Gardeners of Britain your show of the year has opened at the Queen’s Gallery. The story of the garden in art, Painting Paradise is full of views, botanical prints and paintings of regal gardens. Whilst demonstrating the depth of the royal collection this large show explores how the garden inspired artists and craftsmen between 1500 and early 20th century.
A View of Hampton Court c. 1702-14 Leonard Knyff
Gardens as a man-made construct, an enclosed space of controlled nature, are first seen in Persia. These early examples of aesthetic cultivation are represented by the painted miniature Seven Couples in a Garden, c.1510, from the earliest illustrated Islamic manuscript in the Royal Collection. This shows the first attempt at an earthly paradise that subsequent gardeners try to achieve throughout the rest of the show.
Big names have been brought out to play. Jan Brueghel the Elder and Fabergé are represented, as is Leonardo who contributes some small botanical studies. A Rembrandt of Christ and Mary Magdalene at the tomb, is peculiar. He makes Mary’s mistaken belief that Jesus is the gardener bizarrely believable by presenting Jesus in gardener’s garb, carrying tools.
One unexpected highlight is what must be the earliest example of the watering can in art. Made of woven silk and wool, this tapestry would have been a portiere, or door curtain, keeping out draughts and reminding of the summer to come.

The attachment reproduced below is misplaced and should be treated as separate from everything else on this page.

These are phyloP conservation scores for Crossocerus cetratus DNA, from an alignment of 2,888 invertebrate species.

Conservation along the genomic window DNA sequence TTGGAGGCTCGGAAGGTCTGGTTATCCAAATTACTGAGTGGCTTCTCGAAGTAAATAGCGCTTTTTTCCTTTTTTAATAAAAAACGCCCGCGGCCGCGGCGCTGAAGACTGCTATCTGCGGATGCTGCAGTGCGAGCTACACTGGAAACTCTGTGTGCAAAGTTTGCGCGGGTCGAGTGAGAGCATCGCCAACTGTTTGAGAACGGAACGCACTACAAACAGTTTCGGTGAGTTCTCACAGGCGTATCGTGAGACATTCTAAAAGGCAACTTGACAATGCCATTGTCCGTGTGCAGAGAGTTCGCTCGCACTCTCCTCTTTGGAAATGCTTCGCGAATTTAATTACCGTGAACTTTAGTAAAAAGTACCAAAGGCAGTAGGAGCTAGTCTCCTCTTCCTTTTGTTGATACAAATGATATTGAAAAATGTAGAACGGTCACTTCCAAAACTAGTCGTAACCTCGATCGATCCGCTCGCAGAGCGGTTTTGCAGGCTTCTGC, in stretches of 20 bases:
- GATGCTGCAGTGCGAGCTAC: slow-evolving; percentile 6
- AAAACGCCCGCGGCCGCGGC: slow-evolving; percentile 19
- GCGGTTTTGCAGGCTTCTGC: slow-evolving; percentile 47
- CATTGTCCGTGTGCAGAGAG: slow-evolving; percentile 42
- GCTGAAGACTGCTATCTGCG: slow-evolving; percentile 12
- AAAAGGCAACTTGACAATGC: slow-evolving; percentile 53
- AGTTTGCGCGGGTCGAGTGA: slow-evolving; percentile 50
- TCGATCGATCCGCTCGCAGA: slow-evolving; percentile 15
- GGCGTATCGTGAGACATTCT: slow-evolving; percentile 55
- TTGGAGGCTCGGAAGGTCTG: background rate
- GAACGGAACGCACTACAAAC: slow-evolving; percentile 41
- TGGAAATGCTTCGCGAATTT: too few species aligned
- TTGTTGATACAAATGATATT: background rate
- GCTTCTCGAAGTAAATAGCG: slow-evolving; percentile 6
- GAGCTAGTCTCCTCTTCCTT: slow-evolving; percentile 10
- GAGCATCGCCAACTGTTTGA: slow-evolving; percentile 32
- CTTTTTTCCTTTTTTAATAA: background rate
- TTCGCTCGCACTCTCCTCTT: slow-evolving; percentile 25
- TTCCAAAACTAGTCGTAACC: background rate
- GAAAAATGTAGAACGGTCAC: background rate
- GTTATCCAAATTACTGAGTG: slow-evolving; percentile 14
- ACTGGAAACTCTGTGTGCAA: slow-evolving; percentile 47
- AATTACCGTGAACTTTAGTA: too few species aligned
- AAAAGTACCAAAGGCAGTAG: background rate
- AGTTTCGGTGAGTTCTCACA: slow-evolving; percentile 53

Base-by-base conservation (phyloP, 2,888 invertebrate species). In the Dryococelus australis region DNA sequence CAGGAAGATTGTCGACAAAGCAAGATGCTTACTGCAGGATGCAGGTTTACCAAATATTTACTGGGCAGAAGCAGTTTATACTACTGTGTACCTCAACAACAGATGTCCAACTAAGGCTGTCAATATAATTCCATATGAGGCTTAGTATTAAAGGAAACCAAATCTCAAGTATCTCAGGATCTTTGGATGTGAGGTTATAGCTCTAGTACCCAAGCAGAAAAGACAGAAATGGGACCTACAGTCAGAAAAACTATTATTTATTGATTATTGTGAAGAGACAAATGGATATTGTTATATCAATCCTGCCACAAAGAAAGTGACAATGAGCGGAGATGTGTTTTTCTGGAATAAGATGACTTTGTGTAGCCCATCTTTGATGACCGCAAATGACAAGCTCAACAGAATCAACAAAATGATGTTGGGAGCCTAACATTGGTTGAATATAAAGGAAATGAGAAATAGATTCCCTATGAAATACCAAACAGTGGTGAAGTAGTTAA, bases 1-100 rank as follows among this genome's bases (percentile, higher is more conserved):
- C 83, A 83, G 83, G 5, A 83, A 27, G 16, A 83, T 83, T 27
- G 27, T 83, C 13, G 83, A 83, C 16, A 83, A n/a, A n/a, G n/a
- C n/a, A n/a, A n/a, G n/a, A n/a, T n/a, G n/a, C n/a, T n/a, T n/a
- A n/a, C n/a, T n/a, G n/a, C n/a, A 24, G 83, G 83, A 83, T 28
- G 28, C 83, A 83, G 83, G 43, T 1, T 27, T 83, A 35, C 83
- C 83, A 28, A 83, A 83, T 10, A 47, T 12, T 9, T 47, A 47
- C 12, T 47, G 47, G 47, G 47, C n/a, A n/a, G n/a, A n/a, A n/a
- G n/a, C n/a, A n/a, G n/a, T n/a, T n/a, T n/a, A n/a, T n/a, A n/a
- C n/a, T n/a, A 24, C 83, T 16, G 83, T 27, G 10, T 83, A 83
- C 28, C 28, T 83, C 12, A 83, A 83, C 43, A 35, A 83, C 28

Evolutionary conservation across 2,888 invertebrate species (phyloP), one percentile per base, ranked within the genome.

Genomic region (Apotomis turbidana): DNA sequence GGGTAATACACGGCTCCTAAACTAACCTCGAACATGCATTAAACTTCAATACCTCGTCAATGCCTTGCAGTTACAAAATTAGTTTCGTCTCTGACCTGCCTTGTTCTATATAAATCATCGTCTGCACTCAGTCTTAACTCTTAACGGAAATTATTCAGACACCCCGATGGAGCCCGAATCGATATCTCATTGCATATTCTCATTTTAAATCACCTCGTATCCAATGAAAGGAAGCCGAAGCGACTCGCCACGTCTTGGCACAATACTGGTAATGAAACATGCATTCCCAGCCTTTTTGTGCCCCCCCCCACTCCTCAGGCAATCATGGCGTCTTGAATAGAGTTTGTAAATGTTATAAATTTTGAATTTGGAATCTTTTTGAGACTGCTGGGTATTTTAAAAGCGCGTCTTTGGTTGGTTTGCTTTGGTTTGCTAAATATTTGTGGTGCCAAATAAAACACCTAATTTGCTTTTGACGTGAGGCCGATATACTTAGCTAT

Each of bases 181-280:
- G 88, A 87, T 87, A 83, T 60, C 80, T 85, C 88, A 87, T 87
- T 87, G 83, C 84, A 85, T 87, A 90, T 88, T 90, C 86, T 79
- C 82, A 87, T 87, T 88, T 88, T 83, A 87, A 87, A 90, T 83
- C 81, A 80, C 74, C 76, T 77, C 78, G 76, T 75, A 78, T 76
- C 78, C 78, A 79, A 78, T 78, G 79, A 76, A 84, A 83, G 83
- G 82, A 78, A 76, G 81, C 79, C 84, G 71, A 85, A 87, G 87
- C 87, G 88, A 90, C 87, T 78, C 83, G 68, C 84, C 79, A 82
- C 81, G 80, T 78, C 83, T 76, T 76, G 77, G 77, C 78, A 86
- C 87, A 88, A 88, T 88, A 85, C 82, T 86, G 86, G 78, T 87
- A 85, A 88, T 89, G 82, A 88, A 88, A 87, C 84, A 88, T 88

Gobelins Tapestry/G Neilson (detail) c1768
As in most things fashions change and this exhibition does a fine job of showing the way the idea of the perfect garden has changed over time. Gardens are shown to have been used as statements of power and status, as well as private expressions of love and family life. Wife-killer Henry VIII first used the garden for propaganda, using it as a means to express power over his rivals and the show includes the work The Family of Henry VIII, which shows Great Garden at Whitehall Palace and is the first time a real garden appears in British art.
War by other means took place in garden design in the 16th century, when royal garden rivalry reached its zenith. Nations indulged in horticultural combat, with great kudos heading to Holland who managed to fruit the pineapple before France. French and English kings competed to produce increasingly large and elaborate horticultural creations. The exhibition shows Louis XIV’s gardens at Versailles in a panoramic view by Jean-Baptiste Martin, and William III’s impressive gardens at Hampton Court by Leonard Knyff. Two of the sun dials that can be seen (by the eagle-eyed) in this painting are on display in the same room.
The introduction of flowers to gardens happens late, in the 19th century. In keeping with the Victorian love of euphemism, a complicated language of flowers quickly grew up, with different flowers embodying different feelings and ideas. These are demonstrated in the show, but are further revealed in the learning room outside the exhibition. The Queen’s gallery always puts on a fun interactive learning room. No doubt ostensibly for kids the various examples of scents to sniff are overpowering. It also includes more details about the language of flowers, so the next time someone gives you a bouquet you know what they mean – assuming the flowers weren’t just the only ones left at the garage.
Like gardens? You’ll love Painting Paradise
Until the 11th October